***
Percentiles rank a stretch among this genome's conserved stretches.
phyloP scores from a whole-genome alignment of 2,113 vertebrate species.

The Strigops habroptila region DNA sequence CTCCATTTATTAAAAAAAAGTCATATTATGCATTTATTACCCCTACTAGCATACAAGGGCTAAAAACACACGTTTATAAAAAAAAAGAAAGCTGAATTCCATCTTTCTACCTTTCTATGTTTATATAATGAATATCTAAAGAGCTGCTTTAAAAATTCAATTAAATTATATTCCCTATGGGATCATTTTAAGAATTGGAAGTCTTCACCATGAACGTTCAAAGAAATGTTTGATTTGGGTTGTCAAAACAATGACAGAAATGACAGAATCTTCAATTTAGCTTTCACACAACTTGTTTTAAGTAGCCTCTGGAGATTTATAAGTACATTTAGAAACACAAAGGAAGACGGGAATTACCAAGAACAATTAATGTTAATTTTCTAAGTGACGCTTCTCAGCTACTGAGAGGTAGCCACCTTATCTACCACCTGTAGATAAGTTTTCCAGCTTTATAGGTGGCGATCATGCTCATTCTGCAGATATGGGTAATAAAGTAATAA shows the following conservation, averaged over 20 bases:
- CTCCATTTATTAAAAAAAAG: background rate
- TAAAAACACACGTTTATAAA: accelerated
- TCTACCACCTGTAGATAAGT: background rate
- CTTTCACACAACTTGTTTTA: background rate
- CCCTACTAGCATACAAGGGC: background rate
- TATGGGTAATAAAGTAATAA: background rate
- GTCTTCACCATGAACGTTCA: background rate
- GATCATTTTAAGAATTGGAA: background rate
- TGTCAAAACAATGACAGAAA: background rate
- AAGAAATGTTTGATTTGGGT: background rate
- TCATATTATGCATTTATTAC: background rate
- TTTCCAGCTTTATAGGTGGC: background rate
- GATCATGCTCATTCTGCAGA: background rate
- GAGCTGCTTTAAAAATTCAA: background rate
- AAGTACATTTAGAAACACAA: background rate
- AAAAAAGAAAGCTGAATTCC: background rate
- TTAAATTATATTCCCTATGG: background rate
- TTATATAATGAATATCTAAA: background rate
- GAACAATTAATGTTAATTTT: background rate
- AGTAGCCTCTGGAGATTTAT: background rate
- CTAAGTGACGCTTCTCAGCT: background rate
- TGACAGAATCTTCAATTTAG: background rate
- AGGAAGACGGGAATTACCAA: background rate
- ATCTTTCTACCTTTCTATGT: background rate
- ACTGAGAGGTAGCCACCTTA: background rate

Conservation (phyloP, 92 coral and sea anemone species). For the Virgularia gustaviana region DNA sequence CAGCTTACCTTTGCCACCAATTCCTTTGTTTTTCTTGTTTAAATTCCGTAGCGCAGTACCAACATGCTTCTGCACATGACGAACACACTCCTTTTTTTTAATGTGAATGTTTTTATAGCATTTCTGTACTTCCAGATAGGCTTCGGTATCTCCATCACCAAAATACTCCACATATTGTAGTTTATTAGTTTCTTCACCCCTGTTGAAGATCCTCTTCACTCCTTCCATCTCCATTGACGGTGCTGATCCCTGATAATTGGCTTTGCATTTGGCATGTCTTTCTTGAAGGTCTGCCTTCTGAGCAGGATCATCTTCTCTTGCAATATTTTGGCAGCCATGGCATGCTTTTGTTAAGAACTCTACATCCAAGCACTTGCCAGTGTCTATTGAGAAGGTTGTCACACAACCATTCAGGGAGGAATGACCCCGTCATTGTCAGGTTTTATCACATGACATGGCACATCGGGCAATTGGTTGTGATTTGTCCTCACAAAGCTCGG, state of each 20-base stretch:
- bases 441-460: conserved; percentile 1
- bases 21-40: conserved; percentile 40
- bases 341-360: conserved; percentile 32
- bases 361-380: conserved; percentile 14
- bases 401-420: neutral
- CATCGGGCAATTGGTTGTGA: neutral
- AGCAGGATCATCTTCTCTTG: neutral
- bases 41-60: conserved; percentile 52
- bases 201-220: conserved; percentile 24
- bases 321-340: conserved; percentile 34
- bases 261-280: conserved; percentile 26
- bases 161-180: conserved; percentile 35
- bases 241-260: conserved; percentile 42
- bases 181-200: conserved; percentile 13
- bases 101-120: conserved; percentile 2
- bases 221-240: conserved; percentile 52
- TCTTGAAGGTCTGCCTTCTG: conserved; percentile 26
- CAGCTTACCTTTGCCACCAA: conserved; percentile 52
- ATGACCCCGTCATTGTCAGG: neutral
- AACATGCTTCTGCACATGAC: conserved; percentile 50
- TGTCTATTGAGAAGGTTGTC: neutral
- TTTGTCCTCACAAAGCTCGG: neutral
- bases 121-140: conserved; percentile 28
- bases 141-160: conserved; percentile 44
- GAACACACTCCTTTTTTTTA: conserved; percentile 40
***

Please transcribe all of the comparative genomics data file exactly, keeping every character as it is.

Percentiles rank a stretch among this genome's conserved stretches.
phyloP scores from a whole-genome alignment of 2,113 vertebrate species.

The Strigops habroptila region DNA sequence CTCCATTTATTAAAAAAAAGTCATATTATGCATTTATTACCCCTACTAGCATACAAGGGCTAAAAACACACGTTTATAAAAAAAAAGAAAGCTGAATTCCATCTTTCTACCTTTCTATGTTTATATAATGAATATCTAAAGAGCTGCTTTAAAAATTCAATTAAATTATATTCCCTATGGGATCATTTTAAGAATTGGAAGTCTTCACCATGAACGTTCAAAGAAATGTTTGATTTGGGTTGTCAAAACAATGACAGAAATGACAGAATCTTCAATTTAGCTTTCACACAACTTGTTTTAAGTAGCCTCTGGAGATTTATAAGTACATTTAGAAACACAAAGGAAGACGGGAATTACCAAGAACAATTAATGTTAATTTTCTAAGTGACGCTTCTCAGCTACTGAGAGGTAGCCACCTTATCTACCACCTGTAGATAAGTTTTCCAGCTTTATAGGTGGCGATCATGCTCATTCTGCAGATATGGGTAATAAAGTAATAA shows the following conservation, averaged over 20 bases:
- CTCCATTTATTAAAAAAAAG: background rate
- TAAAAACACACGTTTATAAA: accelerated
- TCTACCACCTGTAGATAAGT: background rate
- CTTTCACACAACTTGTTTTA: background rate
- CCCTACTAGCATACAAGGGC: background rate
- TATGGGTAATAAAGTAATAA: background rate
- GTCTTCACCATGAACGTTCA: background rate
- GATCATTTTAAGAATTGGAA: background rate
- TGTCAAAACAATGACAGAAA: background rate
- AAGAAATGTTTGATTTGGGT: background rate
- TCATATTATGCATTTATTAC: background rate
- TTTCCAGCTTTATAGGTGGC: background rate
- GATCATGCTCATTCTGCAGA: background rate
- GAGCTGCTTTAAAAATTCAA: background rate
- AAGTACATTTAGAAACACAA: background rate
- AAAAAAGAAAGCTGAATTCC: background rate
- TTAAATTATATTCCCTATGG: background rate
- TTATATAATGAATATCTAAA: background rate
- GAACAATTAATGTTAATTTT: background rate
- AGTAGCCTCTGGAGATTTAT: background rate
- CTAAGTGACGCTTCTCAGCT: background rate
- TGACAGAATCTTCAATTTAG: background rate
- AGGAAGACGGGAATTACCAA: background rate
- ATCTTTCTACCTTTCTATGT: background rate
- ACTGAGAGGTAGCCACCTTA: background rate

Conservation (phyloP, 92 coral and sea anemone species). For the Virgularia gustaviana region DNA sequence CAGCTTACCTTTGCCACCAATTCCTTTGTTTTTCTTGTTTAAATTCCGTAGCGCAGTACCAACATGCTTCTGCACATGACGAACACACTCCTTTTTTTTAATGTGAATGTTTTTATAGCATTTCTGTACTTCCAGATAGGCTTCGGTATCTCCATCACCAAAATACTCCACATATTGTAGTTTATTAGTTTCTTCACCCCTGTTGAAGATCCTCTTCACTCCTTCCATCTCCATTGACGGTGCTGATCCCTGATAATTGGCTTTGCATTTGGCATGTCTTTCTTGAAGGTCTGCCTTCTGAGCAGGATCATCTTCTCTTGCAATATTTTGGCAGCCATGGCATGCTTTTGTTAAGAACTCTACATCCAAGCACTTGCCAGTGTCTATTGAGAAGGTTGTCACACAACCATTCAGGGAGGAATGACCCCGTCATTGTCAGGTTTTATCACATGACATGGCACATCGGGCAATTGGTTGTGATTTGTCCTCACAAAGCTCGG, state of each 20-base stretch:
- bases 441-460: conserved; percentile 1
- bases 21-40: conserved; percentile 40
- bases 341-360: conserved; percentile 32
- bases 361-380: conserved; percentile 14
- bases 401-420: neutral
- CATCGGGCAATTGGTTGTGA: neutral
- AGCAGGATCATCTTCTCTTG: neutral
- bases 41-60: conserved; percentile 52
- bases 201-220: conserved; percentile 24
- bases 321-340: conserved; percentile 34
- bases 261-280: conserved; percentile 26
- bases 161-180: conserved; percentile 35
- bases 241-260: conserved; percentile 42
- bases 181-200: conserved; percentile 13
- bases 101-120: conserved; percentile 2
- bases 221-240: conserved; percentile 52
- TCTTGAAGGTCTGCCTTCTG: conserved; percentile 26
- CAGCTTACCTTTGCCACCAA: conserved; percentile 52
- ATGACCCCGTCATTGTCAGG: neutral
- AACATGCTTCTGCACATGAC: conserved; percentile 50
- TGTCTATTGAGAAGGTTGTC: neutral
- TTTGTCCTCACAAAGCTCGG: neutral
- bases 121-140: conserved; percentile 28
- bases 141-160: conserved; percentile 44
- GAACACACTCCTTTTTTTTA: conserved; percentile 40